Of course, abortion is an important moral issue and one on which the Catholic Church has a clear stance. It is one of many issues on which the Catholic Church has takes positions, including other life issues. The late Cardinal Joseph Bernardin of Chicago drew on the Calvary image of the “seamless garment” to help us understand the Catholic position on life issues.
He pointed out that opposition to abortion or to euthanasia made sense when matched with an opposition to the death penalty or unjust wars, and indeed an active support for healthcare for all those in need. Life is a seamless garment, and so a consistent life ethic is needed which brings together different issues. He commented: “When human life is considered cheap or easily expendable in one area, eventually nothing is held as sacred and all lives are in jeopardy.”
In this context, the Church’s campaigning for the rights of refugees, or its advocacy for health and welfare for the poor, or its understanding of the destructive impact of climate change on the poorest communities are all part of a consistent ethic of life. And the Church should — and does — applaud politicians who are aligned with her on these issues.
For the common good
It is to be hoped that Biden, like all Catholic politicians, reflects on the range of life issues and seeks to promote an ethic of life that, to use another Catholic term, is for “the common good”. But he would always have to do so in the context of the political situation in which he operates: politics after all is, in the words of Otto von Bismarck, “the art of the possible”.
In some ways, not being seen as a placeman for the bishops has been to Biden’s advantage. Sixty years ago some in the American press were anxious that a Catholic president would be a puppet of the Vatican. It is noticeable that this was not an issue during Biden’s campaign. Indeed, when bishops have tried to tell Catholic politicians how they should vote on contentious issues, it has tended to backfire as, for example, in the votes on same-sex marriage in Catholic-majority countries in Europe.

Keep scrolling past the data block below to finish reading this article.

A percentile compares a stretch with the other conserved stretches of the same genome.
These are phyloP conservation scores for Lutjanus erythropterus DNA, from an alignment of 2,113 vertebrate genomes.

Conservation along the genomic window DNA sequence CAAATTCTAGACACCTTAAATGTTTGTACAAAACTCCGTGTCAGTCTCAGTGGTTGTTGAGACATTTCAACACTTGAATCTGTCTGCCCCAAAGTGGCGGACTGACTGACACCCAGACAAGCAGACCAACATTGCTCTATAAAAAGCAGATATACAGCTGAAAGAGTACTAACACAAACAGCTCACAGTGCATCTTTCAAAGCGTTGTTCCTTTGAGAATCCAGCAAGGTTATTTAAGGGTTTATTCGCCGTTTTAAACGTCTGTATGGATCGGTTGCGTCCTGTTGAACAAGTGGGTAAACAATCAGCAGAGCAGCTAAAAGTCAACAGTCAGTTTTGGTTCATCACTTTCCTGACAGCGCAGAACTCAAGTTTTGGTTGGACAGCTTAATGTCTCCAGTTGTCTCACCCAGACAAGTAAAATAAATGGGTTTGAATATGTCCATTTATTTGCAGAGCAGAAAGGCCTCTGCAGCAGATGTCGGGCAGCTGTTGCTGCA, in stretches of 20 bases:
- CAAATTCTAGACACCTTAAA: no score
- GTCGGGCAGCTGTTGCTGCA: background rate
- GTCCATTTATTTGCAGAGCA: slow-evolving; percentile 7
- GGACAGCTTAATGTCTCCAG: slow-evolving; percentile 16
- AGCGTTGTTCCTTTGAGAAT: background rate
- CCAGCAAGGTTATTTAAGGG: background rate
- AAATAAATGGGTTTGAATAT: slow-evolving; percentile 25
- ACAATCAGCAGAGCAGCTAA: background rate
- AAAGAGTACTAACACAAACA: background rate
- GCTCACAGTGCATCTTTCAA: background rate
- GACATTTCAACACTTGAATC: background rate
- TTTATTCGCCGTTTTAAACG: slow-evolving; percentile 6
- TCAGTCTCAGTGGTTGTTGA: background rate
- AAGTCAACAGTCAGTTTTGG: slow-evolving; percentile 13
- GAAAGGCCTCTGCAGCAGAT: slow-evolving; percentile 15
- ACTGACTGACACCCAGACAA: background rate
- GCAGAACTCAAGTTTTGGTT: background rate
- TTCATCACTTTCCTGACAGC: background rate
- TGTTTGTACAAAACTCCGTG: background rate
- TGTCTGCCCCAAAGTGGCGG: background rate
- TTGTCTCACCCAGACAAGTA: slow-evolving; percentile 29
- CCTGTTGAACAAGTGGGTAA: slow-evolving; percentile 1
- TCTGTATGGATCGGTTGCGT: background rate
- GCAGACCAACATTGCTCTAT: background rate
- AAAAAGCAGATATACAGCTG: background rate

After a time of being suspicious of democracy, the magisterium came to understand that Catholics had an important contribution to make to democratic government, and that they could do so only by participating. Their role — indeed the role of all Catholic lay men and women according to Vatican II’s decree on the laity — is to be “leaven in the dough” (Luke 13:20). If Catholic politicians are suspected by non-Catholics of just being voting machines for bishops or popes, they will not be elected, and so we lose a major opportunity to influence society.
A person’s faith should not predetermine how they will vote on any issue but instead indicate the principles that have formed them and that will inform the way they vote. I, for one, welcome an occupant of the White House who promises principled leadership, a commitment to the common good, an understanding of the needs of the poor, respect for women and people of colour, transparency and honesty, and a set of values consistent with Catholic Social Teaching.
Plus, I have to admit that him sharing my faith tradition and my love of the music of the St Louis Jesuits is an added bonus.